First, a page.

TOKYO >>With the 2020 Olympics in mind, leading Japanese toilet-maker Toto has recently introduced a new self-cleaning toilet for public restrooms, aiming to improve bathroom experiences for locals and foreign visitors to Japan.
“We’re seeing a surge in inbound tourism,” said Hirofumi Matsutake, a spokesperson at Fukuoka-based Toto.
The firm’s study has found that Japan’s high-tech toilets are popular among foreign visitors.
Matsutake said, however, that many visitors have complained that they struggled to understand the remote controls and which button should be pressed.
“Toilets in other countries aren’t commonly equipped with functions” such as the washlets and heated seats used in Japan’s high-tech toilets, he said.
“Together with other (toilet) producers, we’ve standardized the remote control icons,” Matsutake said.
The remote control that comes with Toto’s new toilet system — which started selling Feb. 1 — applies these standardized icons “so foreign visitors to Japan using the toilets for the first time will know how to use (their functions),” he said.
Public bathroom operators have long reported struggling to manage cleanliness, especially when dealing with a large number of booths, he said.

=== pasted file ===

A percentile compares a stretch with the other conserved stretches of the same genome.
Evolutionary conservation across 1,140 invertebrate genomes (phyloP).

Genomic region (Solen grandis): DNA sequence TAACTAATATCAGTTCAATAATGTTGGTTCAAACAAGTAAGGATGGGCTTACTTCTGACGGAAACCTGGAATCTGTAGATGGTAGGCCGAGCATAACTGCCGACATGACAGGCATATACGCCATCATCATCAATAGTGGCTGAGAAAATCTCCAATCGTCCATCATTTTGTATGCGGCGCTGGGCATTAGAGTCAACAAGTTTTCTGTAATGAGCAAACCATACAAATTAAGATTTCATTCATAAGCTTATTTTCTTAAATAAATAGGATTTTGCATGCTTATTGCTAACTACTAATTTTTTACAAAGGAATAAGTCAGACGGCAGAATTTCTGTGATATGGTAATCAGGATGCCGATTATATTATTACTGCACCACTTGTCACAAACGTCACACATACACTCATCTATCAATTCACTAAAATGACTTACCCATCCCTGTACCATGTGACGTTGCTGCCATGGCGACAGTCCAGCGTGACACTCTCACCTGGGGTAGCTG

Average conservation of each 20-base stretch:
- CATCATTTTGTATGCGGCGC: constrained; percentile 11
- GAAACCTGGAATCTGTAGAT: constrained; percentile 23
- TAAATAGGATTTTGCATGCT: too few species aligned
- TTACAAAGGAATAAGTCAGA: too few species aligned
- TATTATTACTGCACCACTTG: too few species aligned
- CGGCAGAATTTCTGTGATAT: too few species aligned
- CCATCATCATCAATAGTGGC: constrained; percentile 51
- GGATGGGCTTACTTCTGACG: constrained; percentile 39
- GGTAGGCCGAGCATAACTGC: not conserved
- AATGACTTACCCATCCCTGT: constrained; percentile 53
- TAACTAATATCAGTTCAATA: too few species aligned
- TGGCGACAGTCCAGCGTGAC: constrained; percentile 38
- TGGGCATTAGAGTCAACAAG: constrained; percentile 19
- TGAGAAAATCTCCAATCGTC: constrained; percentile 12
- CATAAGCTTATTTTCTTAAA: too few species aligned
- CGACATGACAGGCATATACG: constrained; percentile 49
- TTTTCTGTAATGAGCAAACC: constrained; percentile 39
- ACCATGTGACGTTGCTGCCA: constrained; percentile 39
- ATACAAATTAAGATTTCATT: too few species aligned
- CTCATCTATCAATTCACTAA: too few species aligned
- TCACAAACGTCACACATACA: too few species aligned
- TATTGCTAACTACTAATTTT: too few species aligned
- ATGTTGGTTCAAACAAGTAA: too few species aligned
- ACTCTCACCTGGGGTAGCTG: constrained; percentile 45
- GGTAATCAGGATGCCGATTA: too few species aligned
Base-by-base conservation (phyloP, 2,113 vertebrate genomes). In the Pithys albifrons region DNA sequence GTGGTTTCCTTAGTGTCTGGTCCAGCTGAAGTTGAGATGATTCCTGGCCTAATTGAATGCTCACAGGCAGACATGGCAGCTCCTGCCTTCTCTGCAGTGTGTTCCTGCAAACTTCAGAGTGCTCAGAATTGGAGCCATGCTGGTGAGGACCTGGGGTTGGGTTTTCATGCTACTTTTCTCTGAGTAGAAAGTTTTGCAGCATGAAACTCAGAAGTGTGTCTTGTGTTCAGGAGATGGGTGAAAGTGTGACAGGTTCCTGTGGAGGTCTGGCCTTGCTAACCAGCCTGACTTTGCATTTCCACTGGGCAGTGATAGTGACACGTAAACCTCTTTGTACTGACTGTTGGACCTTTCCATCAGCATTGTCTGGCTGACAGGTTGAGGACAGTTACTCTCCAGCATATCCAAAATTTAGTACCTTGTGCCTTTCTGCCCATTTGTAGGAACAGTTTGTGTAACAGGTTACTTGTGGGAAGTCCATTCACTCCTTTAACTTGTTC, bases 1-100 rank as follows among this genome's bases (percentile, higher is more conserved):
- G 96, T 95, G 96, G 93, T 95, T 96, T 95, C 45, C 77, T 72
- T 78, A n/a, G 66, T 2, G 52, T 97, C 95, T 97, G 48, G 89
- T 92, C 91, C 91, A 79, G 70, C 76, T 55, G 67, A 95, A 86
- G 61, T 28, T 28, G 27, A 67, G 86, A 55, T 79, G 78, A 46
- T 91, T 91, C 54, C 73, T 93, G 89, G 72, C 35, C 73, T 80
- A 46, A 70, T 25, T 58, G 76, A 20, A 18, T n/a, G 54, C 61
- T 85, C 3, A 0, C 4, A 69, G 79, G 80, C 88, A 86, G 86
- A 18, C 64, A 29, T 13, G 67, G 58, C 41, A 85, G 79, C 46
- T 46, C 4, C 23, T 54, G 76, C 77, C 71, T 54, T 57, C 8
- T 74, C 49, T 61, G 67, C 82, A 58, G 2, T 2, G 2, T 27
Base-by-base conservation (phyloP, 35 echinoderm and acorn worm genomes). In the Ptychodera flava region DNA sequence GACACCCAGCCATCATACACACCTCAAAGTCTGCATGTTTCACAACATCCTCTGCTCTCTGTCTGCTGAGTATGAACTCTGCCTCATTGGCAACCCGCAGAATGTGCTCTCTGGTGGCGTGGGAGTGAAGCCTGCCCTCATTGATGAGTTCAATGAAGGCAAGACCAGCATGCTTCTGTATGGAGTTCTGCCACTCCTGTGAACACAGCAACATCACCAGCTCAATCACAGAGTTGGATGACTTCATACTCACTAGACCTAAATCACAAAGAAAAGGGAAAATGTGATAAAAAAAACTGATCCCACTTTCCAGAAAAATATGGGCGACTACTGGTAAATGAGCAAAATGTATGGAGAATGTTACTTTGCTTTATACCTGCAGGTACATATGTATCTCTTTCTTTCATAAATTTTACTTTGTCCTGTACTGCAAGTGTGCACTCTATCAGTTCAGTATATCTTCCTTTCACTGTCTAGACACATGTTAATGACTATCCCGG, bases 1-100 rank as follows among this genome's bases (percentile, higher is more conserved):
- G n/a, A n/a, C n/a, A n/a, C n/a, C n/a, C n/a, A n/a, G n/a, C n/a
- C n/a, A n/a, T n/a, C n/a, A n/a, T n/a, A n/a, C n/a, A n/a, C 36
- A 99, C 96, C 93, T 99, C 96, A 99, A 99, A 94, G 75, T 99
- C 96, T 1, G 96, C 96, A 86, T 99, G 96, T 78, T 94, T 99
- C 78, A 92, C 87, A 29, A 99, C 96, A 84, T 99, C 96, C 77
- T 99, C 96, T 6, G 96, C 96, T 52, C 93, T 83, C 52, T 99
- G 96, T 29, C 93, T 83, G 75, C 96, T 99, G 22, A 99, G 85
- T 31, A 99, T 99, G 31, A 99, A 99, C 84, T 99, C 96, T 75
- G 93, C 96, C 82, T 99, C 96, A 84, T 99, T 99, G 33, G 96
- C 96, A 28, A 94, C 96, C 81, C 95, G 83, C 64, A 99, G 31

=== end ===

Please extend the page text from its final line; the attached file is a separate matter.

Matsutake explained that the flushing water used in the new unit has a high concentration of bowl-cleaning sodium hypochlorite. The toilet’s settings — which includes sanitation functions — can be activated by the remote control.
Matsutake said the firm hopes to eventually sell 2,000 bowls per month.
“We hope that (foreign) users who learn how comfortable (washlet toilets) can be will want to install them in their residences when they return home,” he said.
Toto also wants to improve the quality of toilets available to people with disabilities.
The launch of the new toilet comes amid efforts to renovate toilets in time for the 2020 games in Tokyo and to cater to the needs of a wider range of users.
Bathrooms in Tokyo Metro Co. subways will be fully converted to western-style toilets by the end of 2019.
The operator of Narita airport, Japan’s biggest international facility, is spending nearly $47 million to refurbish toilets at all three terminals by March 2020.